November 14, 2105
A panel of four genealogists who have succeeded in finding their ancestors by linking
documentary and DNA evidence: Jonnie Brown, Melvin Collier, Alice Freeman Harris, and James Wray. Each panel member advised that they are not DNA experts. However,
the panel moderator, Shannon Christmas, specializes in genetic genealogy.
The program was the first of its kind, showcasing how to apply genetic genealogy to advance African-American genealogical research. Each panel member presented a real-life case study, where they successfully utilized their family’s DNA test results in conjunction with traditional genealogy research to demolish brick walls and find their ancestors.
DNA Panel (L-R) Melvin Collier, Alice Freeman Harris, Jonnie Brown, Shannon Christmas, Cynthia Baber-Strunk, James Wray
Melvin explained how he used DNA tools and probate records to find his great-great uncle, whom he mistakenly thought had died by 1822. James demonstrated how he used Y-chromosome DNA testing to push his research beyond an 1870 brick wall and ultimately back into the late 1600s. Alice reported on how she marshalled autosomal DNA test results to find her 3rd-great grandparents. Collaborating with a fourth cousin match, using DNA tools, and conducting slave ancestral research to find their common ancestor enabled Alice to extend her family tree back two additional generations.
Jonnie Brown told of how, over 20 years ago, she struggled to confirm oral history and surface other evidence about her great-grandfather, but confirmed the identity of her Confederate great-grandfather in a simple, non-technical way with the help of a second cousin match. Jonnie’s new-found cousin, Cynthia Baber-Strunk, surprised everyone by appearing during the presentation. After receiving a standing ovation, Cynthia, who had flown in from Mississippi, provided her perspective on some of the difficulties African-Americans may encounter while trying to connect with European-American DNA matches, emphasizing the importance of persistence in exploring family roots.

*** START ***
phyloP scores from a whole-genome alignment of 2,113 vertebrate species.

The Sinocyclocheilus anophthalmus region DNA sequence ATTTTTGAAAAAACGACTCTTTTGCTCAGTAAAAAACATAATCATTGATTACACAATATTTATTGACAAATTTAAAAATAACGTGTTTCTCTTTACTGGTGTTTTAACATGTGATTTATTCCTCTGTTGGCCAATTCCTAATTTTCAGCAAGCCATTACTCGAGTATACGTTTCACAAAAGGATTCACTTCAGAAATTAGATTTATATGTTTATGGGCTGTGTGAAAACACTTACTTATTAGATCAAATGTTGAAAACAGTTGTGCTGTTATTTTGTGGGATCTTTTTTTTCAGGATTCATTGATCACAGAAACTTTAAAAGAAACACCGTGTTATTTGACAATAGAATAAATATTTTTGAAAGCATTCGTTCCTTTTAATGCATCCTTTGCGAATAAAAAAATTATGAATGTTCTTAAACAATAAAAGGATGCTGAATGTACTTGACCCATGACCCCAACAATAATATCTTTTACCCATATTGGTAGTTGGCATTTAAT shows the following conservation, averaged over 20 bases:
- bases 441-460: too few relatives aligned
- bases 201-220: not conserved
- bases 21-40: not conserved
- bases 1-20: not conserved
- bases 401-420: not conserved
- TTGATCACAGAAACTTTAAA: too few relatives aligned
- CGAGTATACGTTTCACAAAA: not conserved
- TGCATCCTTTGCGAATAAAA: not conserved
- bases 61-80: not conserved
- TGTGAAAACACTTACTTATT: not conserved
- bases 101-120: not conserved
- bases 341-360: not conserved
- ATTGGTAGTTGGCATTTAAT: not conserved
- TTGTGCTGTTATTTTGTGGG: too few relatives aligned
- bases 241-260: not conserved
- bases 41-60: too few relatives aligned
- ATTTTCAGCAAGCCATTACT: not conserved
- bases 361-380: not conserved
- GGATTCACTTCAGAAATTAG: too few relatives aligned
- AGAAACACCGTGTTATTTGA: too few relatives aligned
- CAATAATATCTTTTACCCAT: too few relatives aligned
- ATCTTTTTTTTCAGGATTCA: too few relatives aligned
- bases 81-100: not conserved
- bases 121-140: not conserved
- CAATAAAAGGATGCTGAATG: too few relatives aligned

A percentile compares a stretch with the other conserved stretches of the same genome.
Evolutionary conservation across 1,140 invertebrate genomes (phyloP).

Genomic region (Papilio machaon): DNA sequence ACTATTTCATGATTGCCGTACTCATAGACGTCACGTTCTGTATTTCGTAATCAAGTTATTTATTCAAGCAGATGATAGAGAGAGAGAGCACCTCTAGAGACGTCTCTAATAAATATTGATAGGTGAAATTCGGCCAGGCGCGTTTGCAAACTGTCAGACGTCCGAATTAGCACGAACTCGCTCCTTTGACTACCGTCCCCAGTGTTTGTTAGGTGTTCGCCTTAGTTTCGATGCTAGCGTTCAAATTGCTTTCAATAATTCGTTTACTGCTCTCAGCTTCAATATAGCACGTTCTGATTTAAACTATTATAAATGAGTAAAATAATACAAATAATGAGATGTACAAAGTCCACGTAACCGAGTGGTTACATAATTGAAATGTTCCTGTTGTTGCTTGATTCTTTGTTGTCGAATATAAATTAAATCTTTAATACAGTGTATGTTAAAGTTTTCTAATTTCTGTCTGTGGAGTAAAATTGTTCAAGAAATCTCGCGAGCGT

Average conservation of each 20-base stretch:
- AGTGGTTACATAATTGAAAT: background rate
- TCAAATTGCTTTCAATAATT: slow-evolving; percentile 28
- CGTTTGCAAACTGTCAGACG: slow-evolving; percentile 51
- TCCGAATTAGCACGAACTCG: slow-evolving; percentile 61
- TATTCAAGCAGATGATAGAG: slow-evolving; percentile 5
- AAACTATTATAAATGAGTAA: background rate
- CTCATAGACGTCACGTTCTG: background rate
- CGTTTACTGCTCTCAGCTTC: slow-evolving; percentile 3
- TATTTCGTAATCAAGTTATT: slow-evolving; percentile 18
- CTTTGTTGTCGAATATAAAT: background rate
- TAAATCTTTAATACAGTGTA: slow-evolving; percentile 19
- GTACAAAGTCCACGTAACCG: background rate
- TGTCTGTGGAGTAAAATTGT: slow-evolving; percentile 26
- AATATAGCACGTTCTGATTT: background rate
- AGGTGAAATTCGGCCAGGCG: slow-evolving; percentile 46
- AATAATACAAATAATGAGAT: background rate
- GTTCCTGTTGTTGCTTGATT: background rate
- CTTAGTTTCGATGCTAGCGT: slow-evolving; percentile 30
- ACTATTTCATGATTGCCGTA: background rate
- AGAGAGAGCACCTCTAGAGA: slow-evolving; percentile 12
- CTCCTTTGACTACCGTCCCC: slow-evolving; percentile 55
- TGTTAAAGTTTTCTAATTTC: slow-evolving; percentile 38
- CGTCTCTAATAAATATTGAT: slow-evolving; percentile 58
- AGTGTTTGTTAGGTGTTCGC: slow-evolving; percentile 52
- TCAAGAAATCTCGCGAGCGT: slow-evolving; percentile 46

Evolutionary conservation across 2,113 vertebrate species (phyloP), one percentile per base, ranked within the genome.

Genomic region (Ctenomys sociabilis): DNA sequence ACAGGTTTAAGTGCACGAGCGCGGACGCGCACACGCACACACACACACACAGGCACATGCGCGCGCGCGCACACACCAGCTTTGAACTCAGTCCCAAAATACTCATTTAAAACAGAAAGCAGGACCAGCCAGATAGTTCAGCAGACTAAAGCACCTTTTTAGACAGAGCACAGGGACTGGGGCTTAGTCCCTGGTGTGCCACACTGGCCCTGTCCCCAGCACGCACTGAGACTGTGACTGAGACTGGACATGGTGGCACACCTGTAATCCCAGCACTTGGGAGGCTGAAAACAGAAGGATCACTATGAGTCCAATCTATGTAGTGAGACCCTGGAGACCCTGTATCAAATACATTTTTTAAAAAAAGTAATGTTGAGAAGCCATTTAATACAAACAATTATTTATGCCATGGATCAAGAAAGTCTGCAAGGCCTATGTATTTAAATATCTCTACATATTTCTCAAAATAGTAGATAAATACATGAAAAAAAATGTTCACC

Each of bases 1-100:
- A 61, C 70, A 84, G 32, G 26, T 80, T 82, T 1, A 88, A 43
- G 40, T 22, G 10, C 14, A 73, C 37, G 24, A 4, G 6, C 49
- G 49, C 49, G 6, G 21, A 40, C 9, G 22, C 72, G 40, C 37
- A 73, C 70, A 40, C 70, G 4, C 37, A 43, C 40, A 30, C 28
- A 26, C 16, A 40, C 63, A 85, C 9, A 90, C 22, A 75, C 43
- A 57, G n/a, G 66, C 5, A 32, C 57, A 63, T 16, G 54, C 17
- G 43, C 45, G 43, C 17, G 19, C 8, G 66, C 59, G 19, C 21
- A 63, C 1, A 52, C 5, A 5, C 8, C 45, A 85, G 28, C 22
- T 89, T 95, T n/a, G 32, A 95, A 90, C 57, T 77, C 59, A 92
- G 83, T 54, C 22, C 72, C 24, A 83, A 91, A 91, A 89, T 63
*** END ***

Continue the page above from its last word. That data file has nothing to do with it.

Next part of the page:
With each case, Shannon added valuable advice, research tips, and answers to questions. Additionally, Melvin met, for the first time, a cousin who traveled from Maryland’s Eastern Shore to Columbia, MD just to attend the program and meet Melvin in person. Members of the standing-room-only audience commented on the inspiration gained from the DNA success stories. By all accounts, the program was a huge success.
Alice Freeman Harris, President of the AAHGS—Central Maryland Chapter, submitted January 5, 2016 [AAHGS NEWS September October_2015 newsletter]